|Latin name||Hyssopus officinalis|
|Extraction||Distillation of the flowering tops|
|Origin||Mediterranean, Asia, cultivated in Europe- mainly France|
|Plant characteristics||A perennial herb about 60cms high with purple-blue flowers. The flowering tops of the plant are used to produce the essential oil.|
|Oil characteristics||A pale yellow-green oil with a sweet camphoraceous aroma and subtle warm, herbaceous undertones.|
|Traditional use||Hyssop has an ancient reputation for use in purification for sacred places and sacred people, and was offered to Jesus on the cross with a sponge of vinegar. It was also used to regulate blood pressure, ease bronchitis and calm anxiety states.
Hyssop oil is a powerful oil, can help relieve respiratory problems, digestive disorders and is a good tonic for the immune system.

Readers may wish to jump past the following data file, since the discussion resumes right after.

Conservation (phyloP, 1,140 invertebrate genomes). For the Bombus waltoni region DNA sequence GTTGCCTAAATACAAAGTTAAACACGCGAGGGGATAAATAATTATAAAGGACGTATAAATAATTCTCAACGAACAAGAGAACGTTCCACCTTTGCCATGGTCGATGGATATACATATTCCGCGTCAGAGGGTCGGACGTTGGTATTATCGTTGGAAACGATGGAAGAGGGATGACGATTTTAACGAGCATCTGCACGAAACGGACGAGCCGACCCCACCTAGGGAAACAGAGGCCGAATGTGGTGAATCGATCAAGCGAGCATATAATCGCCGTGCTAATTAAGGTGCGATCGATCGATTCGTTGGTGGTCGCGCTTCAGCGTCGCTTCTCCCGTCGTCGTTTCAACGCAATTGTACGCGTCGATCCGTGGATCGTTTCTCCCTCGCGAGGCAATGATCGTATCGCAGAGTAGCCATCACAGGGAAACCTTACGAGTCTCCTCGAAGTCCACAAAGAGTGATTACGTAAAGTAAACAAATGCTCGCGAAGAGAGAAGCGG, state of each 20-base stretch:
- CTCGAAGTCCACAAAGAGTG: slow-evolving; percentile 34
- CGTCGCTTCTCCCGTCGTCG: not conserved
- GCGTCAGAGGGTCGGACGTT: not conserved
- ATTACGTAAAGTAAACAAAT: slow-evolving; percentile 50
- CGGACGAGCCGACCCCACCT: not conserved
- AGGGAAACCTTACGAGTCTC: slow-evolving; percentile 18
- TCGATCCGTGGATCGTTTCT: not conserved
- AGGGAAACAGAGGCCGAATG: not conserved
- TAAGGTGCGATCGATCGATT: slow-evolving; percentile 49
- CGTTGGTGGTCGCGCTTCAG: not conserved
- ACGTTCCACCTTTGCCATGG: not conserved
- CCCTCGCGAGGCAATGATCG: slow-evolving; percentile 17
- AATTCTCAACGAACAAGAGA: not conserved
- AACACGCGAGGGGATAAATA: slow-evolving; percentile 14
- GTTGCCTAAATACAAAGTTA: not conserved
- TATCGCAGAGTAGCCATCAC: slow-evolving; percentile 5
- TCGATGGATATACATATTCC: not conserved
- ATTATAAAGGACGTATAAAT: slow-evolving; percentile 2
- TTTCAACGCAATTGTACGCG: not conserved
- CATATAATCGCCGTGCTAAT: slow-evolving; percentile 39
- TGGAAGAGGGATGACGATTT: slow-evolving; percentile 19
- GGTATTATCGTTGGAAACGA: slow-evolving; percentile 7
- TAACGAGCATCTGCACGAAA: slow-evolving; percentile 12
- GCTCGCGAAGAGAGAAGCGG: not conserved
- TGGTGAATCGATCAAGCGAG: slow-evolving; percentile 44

|Blends well with||Lavender, rosemary, sage and geranium essential oils|
|Cautions and comments||Not normally used on babies, children and the elderly, or on pregnant women. Hyssop has different proportions of chemicals depending on the time of harvest. Traditional harvest will produce an oil high in pinocamhone, whereas if the plant is harvested later in the season, the pinocamphone levels drop dramatically. This latter is the safer oil to use, particularly if a client has slightly high blood pressure.|
|Main chemical constituents||Ketones <55%, monoterpenes 25%|
How to use?
4-5 drops in bath, on tissue or in a vaporiser. 15 drops in 50ml carrier.
WARNING – do not apply undiluted or internally. Keep away from children and eyes. Store in a cool, dark place.